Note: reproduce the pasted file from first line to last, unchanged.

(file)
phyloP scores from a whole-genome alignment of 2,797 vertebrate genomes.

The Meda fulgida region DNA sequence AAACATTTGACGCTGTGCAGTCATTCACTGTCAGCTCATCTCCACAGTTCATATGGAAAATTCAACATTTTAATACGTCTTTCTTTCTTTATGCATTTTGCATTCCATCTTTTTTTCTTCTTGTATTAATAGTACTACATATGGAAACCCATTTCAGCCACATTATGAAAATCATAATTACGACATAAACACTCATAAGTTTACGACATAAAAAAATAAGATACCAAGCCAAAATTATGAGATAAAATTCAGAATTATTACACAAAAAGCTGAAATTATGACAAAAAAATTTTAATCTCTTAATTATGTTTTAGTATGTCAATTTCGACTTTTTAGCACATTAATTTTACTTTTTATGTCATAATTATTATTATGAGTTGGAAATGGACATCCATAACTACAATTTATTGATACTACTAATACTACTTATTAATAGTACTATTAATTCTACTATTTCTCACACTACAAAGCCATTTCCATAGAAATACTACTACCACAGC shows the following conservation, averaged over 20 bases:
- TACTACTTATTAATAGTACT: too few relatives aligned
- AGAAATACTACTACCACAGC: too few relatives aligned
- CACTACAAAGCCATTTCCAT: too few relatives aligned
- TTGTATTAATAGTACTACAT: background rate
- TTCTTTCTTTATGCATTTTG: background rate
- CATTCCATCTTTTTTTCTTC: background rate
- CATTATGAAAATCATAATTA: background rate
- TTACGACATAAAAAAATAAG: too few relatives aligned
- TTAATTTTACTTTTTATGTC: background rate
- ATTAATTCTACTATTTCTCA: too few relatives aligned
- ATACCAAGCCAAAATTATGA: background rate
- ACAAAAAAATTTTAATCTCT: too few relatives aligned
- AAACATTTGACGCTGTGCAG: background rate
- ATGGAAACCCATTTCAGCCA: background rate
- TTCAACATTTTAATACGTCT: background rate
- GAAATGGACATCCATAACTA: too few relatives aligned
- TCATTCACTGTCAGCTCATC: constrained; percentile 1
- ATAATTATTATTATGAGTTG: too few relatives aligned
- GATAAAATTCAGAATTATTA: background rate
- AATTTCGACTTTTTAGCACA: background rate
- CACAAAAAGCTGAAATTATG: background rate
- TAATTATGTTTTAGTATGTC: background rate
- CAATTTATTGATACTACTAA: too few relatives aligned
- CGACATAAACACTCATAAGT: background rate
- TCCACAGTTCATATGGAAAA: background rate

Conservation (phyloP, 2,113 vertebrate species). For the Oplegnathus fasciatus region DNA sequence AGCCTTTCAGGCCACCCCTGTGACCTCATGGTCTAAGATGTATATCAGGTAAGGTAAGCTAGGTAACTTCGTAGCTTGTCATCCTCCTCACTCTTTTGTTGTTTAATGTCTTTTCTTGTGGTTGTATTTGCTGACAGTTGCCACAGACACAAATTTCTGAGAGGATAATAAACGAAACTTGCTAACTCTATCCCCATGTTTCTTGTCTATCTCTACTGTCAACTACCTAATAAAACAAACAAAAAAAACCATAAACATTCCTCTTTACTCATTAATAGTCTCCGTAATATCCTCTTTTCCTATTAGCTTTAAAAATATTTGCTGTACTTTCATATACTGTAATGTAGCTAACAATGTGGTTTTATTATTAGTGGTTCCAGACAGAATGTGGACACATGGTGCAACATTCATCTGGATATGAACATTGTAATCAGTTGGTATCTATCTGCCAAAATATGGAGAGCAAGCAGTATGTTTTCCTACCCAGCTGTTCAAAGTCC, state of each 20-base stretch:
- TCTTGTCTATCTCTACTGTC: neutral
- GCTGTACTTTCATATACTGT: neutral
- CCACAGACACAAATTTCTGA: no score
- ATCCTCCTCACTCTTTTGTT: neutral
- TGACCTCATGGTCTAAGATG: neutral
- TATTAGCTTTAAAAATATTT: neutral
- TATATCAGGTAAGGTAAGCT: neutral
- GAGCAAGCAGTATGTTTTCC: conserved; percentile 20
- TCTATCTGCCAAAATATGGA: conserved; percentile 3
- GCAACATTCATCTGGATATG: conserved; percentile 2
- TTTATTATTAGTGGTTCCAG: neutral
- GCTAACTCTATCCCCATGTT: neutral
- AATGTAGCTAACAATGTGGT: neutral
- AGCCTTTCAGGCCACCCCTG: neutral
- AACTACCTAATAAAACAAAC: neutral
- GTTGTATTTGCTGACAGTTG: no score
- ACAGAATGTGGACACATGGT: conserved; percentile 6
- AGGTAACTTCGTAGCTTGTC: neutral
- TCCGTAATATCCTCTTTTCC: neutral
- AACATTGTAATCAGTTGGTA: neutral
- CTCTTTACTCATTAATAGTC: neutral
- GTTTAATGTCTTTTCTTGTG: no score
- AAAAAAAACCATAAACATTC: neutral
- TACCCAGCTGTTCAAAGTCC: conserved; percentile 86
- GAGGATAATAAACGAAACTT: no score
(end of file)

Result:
phyloP scores from a whole-genome alignment of 2,797 vertebrate genomes.

The Meda fulgida region DNA sequence AAACATTTGACGCTGTGCAGTCATTCACTGTCAGCTCATCTCCACAGTTCATATGGAAAATTCAACATTTTAATACGTCTTTCTTTCTTTATGCATTTTGCATTCCATCTTTTTTTCTTCTTGTATTAATAGTACTACATATGGAAACCCATTTCAGCCACATTATGAAAATCATAATTACGACATAAACACTCATAAGTTTACGACATAAAAAAATAAGATACCAAGCCAAAATTATGAGATAAAATTCAGAATTATTACACAAAAAGCTGAAATTATGACAAAAAAATTTTAATCTCTTAATTATGTTTTAGTATGTCAATTTCGACTTTTTAGCACATTAATTTTACTTTTTATGTCATAATTATTATTATGAGTTGGAAATGGACATCCATAACTACAATTTATTGATACTACTAATACTACTTATTAATAGTACTATTAATTCTACTATTTCTCACACTACAAAGCCATTTCCATAGAAATACTACTACCACAGC shows the following conservation, averaged over 20 bases:
- TACTACTTATTAATAGTACT: too few relatives aligned
- AGAAATACTACTACCACAGC: too few relatives aligned
- CACTACAAAGCCATTTCCAT: too few relatives aligned
- TTGTATTAATAGTACTACAT: background rate
- TTCTTTCTTTATGCATTTTG: background rate
- CATTCCATCTTTTTTTCTTC: background rate
- CATTATGAAAATCATAATTA: background rate
- TTACGACATAAAAAAATAAG: too few relatives aligned
- TTAATTTTACTTTTTATGTC: background rate
- ATTAATTCTACTATTTCTCA: too few relatives aligned
- ATACCAAGCCAAAATTATGA: background rate
- ACAAAAAAATTTTAATCTCT: too few relatives aligned
- AAACATTTGACGCTGTGCAG: background rate
- ATGGAAACCCATTTCAGCCA: background rate
- TTCAACATTTTAATACGTCT: background rate
- GAAATGGACATCCATAACTA: too few relatives aligned
- TCATTCACTGTCAGCTCATC: constrained; percentile 1
- ATAATTATTATTATGAGTTG: too few relatives aligned
- GATAAAATTCAGAATTATTA: background rate
- AATTTCGACTTTTTAGCACA: background rate
- CACAAAAAGCTGAAATTATG: background rate
- TAATTATGTTTTAGTATGTC: background rate
- CAATTTATTGATACTACTAA: too few relatives aligned
- CGACATAAACACTCATAAGT: background rate
- TCCACAGTTCATATGGAAAA: background rate

Conservation (phyloP, 2,113 vertebrate species). For the Oplegnathus fasciatus region DNA sequence AGCCTTTCAGGCCACCCCTGTGACCTCATGGTCTAAGATGTATATCAGGTAAGGTAAGCTAGGTAACTTCGTAGCTTGTCATCCTCCTCACTCTTTTGTTGTTTAATGTCTTTTCTTGTGGTTGTATTTGCTGACAGTTGCCACAGACACAAATTTCTGAGAGGATAATAAACGAAACTTGCTAACTCTATCCCCATGTTTCTTGTCTATCTCTACTGTCAACTACCTAATAAAACAAACAAAAAAAACCATAAACATTCCTCTTTACTCATTAATAGTCTCCGTAATATCCTCTTTTCCTATTAGCTTTAAAAATATTTGCTGTACTTTCATATACTGTAATGTAGCTAACAATGTGGTTTTATTATTAGTGGTTCCAGACAGAATGTGGACACATGGTGCAACATTCATCTGGATATGAACATTGTAATCAGTTGGTATCTATCTGCCAAAATATGGAGAGCAAGCAGTATGTTTTCCTACCCAGCTGTTCAAAGTCC, state of each 20-base stretch:
- TCTTGTCTATCTCTACTGTC: neutral
- GCTGTACTTTCATATACTGT: neutral
- CCACAGACACAAATTTCTGA: no score
- ATCCTCCTCACTCTTTTGTT: neutral
- TGACCTCATGGTCTAAGATG: neutral
- TATTAGCTTTAAAAATATTT: neutral
- TATATCAGGTAAGGTAAGCT: neutral
- GAGCAAGCAGTATGTTTTCC: conserved; percentile 20
- TCTATCTGCCAAAATATGGA: conserved; percentile 3
- GCAACATTCATCTGGATATG: conserved; percentile 2
- TTTATTATTAGTGGTTCCAG: neutral
- GCTAACTCTATCCCCATGTT: neutral
- AATGTAGCTAACAATGTGGT: neutral
- AGCCTTTCAGGCCACCCCTG: neutral
- AACTACCTAATAAAACAAAC: neutral
- GTTGTATTTGCTGACAGTTG: no score
- ACAGAATGTGGACACATGGT: conserved; percentile 6
- AGGTAACTTCGTAGCTTGTC: neutral
- TCCGTAATATCCTCTTTTCC: neutral
- AACATTGTAATCAGTTGGTA: neutral
- CTCTTTACTCATTAATAGTC: neutral
- GTTTAATGTCTTTTCTTGTG: no score
- AAAAAAAACCATAAACATTC: neutral
- TACCCAGCTGTTCAAAGTCC: conserved; percentile 86
- GAGGATAATAAACGAAACTT: no score